Talk about getting things in under the wire. This month's Self-Discovery Word by Word blog carnival word is Pain and there is a stellar -- and poignant -- essay on the topic over at Nourishing the Soul. I also was reminded to put my fingers to the keyboard by two of my awesome fellow Impossible-ites. (Are you a member of the Impossible League yet?! If you're reading this, you'd probably love the League almost as much as I do! "Almost" because NO ONE loves the League more than I do! Oh, sure, a few people love it as much, probably but nobody loves it more . . . what was I saying? Ah yes. Returning to the subject at hand.) Vic Magary included this post on pain, Shanna Mann had this to say and, although she's not an Impossible-ite (yet!) the impossibly awesome Mara of Medicinal Marzipan had yet another take on the topic. With all this yummy goodness on the topic what could I possibly have to say? Well . . . let's find out, shall we?! 'Cause I know I'm going to be surprised as I'm working in ephemera here, folks!)
My sister and I (brothers, too, come to that!) spent a significant portion of our formative years on military bases in the U.S. and various corners of the globe. So maybe it's not surprising that one of our favorite sisterly-bonding experiences is to watch GI Jane together. Again and again. (Yes. We're a little bit insufferable. But just a little bit. And by the way? Since I'm talking about GI Jane, let me add this to my
Here's a quote from the film:
Pain is your friend, your ally, it will tell you when you are seriously injured, it will keep you awake and angry, and remind you to finish the job and get the hell home. But you know the best thing about pain? ... It lets you know you're not dead yet!
Ah, yes. It's that last line that's the conundrum, isn't it? Pain reminds us that we're not dead yet. It may make us wish we were . . . but it's pretty clear proof that we're not.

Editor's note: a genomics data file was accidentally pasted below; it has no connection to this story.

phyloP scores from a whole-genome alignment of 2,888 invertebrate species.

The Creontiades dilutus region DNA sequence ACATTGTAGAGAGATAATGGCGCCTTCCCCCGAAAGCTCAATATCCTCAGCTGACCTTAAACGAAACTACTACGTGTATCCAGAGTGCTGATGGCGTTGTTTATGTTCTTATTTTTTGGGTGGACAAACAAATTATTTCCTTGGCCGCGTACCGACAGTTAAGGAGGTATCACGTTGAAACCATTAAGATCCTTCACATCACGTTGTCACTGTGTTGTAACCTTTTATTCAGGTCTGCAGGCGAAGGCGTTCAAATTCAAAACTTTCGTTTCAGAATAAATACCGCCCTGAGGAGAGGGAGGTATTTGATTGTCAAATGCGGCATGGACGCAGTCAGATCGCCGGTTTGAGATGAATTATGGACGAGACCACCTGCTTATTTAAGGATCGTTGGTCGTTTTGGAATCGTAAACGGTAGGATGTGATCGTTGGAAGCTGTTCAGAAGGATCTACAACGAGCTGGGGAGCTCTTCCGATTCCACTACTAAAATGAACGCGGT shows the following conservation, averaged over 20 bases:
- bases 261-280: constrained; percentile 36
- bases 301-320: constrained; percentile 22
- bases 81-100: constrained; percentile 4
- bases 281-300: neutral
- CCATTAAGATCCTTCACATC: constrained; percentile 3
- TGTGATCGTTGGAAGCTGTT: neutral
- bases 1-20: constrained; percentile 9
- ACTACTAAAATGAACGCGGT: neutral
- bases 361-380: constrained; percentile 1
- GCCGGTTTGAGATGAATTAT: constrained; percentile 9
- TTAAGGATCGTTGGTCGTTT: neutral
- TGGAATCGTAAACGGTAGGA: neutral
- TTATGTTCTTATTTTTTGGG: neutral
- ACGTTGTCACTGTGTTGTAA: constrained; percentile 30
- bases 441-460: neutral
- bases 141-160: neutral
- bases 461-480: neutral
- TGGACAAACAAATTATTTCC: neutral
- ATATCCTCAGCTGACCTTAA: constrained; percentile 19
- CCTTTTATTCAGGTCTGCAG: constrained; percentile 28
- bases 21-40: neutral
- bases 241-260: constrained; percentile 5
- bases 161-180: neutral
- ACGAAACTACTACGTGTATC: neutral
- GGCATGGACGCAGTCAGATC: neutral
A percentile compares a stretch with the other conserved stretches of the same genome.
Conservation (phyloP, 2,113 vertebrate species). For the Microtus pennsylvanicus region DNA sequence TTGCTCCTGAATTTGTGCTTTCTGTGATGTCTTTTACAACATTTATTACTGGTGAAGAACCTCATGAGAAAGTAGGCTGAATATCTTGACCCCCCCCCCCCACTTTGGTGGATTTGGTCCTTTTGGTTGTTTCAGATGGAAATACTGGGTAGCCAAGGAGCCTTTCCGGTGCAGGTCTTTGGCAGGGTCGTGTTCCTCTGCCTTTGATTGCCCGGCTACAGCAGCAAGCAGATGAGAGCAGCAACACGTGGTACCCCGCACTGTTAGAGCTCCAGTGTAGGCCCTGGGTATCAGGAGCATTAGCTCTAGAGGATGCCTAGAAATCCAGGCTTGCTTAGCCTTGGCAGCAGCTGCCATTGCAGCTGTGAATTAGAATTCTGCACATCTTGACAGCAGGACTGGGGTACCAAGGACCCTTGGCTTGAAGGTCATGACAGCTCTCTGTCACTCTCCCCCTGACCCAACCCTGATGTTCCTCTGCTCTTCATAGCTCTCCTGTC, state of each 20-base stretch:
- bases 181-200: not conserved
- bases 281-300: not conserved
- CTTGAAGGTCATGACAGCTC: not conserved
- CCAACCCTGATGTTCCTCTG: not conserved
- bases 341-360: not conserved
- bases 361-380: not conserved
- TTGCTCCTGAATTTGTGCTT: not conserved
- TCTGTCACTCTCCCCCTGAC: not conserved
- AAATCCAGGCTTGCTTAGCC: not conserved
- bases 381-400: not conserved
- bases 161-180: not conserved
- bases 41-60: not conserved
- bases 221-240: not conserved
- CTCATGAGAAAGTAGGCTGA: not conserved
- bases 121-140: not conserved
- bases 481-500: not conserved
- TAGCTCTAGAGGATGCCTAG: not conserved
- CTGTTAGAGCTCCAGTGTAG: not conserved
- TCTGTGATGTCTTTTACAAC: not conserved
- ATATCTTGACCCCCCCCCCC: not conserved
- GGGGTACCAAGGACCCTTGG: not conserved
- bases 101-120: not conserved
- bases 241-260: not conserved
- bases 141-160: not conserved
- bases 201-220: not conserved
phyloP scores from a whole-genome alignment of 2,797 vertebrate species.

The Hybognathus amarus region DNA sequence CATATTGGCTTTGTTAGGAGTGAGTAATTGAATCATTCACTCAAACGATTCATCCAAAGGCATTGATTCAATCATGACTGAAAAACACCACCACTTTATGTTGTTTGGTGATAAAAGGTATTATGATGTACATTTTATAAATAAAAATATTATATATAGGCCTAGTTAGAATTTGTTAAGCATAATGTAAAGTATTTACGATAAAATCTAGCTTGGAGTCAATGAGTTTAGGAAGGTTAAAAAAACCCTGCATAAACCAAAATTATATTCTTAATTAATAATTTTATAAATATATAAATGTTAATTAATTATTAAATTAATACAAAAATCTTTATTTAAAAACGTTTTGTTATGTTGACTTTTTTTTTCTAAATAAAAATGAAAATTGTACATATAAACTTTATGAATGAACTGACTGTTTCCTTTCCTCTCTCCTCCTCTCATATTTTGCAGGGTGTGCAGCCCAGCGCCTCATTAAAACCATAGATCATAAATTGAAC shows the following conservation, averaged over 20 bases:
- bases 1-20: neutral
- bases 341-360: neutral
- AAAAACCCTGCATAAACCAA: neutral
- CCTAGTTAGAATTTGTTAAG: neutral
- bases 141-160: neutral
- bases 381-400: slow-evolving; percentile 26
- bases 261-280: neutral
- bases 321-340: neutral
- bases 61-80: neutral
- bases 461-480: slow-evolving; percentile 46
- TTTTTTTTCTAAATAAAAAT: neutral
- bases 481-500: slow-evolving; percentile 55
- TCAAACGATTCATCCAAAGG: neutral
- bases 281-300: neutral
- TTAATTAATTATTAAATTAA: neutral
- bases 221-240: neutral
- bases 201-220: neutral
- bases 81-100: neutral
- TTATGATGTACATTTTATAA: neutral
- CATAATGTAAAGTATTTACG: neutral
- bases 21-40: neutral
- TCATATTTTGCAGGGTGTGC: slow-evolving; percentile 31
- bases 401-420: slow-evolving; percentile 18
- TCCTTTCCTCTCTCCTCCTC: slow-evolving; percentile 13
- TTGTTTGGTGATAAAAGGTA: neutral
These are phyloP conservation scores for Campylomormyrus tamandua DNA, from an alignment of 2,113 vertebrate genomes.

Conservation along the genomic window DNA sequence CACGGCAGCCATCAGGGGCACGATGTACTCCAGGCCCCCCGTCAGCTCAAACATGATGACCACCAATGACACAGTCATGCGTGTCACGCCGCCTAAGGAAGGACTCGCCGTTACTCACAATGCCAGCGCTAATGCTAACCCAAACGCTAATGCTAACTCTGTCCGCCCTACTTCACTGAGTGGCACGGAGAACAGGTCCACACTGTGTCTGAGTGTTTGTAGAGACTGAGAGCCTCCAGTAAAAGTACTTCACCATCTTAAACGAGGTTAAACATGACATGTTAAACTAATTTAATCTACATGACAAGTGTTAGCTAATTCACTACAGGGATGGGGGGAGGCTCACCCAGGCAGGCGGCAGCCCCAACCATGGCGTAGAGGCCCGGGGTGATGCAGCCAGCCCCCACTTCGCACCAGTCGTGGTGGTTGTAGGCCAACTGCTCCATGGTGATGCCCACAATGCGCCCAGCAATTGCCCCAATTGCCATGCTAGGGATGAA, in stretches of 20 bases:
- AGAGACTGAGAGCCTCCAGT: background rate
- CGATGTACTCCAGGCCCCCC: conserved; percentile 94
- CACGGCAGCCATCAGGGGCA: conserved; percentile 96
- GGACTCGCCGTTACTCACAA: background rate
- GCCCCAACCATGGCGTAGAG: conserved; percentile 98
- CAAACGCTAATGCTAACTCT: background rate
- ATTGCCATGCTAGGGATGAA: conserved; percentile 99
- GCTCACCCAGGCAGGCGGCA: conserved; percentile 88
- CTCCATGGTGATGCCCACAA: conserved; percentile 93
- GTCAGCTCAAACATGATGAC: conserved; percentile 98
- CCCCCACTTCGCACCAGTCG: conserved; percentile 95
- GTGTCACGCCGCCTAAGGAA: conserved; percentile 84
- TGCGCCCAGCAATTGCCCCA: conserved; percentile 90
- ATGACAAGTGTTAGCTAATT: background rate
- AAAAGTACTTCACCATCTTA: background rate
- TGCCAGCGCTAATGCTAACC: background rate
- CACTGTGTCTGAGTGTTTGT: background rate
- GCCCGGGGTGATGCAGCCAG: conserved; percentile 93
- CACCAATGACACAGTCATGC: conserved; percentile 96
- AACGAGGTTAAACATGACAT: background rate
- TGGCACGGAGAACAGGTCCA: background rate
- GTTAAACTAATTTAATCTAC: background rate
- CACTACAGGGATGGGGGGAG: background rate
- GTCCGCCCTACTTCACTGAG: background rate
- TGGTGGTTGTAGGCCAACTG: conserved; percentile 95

The worst pain I've ever endured has not been physical, but emotional. Running a marathon? Even though at the end of both half marathons I've done to date I've been really grateful that there wasn't another 13.1 miles ahead of me, I still say: Bring it. I can do that. Getting back on my feet after surgery and finding that there was residual nerve damage so that walking or sitting produced a sensation akin to knives thrusting into my pelvis? Yeah, after six months of that I was exhausted. (Chronic pain is a BITCH.) Calcific tendonitis? Worst pain I've ever experienced. On a scale of 1 to 10 that was 12.
But physical pain has such a short half life, doesn't it? We push through it. We recover. It's over. Emotional pain? Not so much. Emotional pain is like a dirty nuclear bomb. It contaminates. It changes the terrain, It can mutate things born in the future. The effects go on and on.
I've said before that I think that those of us who are drawn to endurance events like the fact they are clearly defined: There's a starting line. And there's a finish line. Life isn't nearly so tidy. It's not linear; it spirals like the strands of a DNA helix . . . up and down and back again! And damned if it isn't fraught with pain -- physical pain, emotional pain, even psychic pain.
And much as I love Viggo, I gotta say: Pain doesn't feel friendly. But if you work through it and with it? You'll emerge stronger and be more fully alive.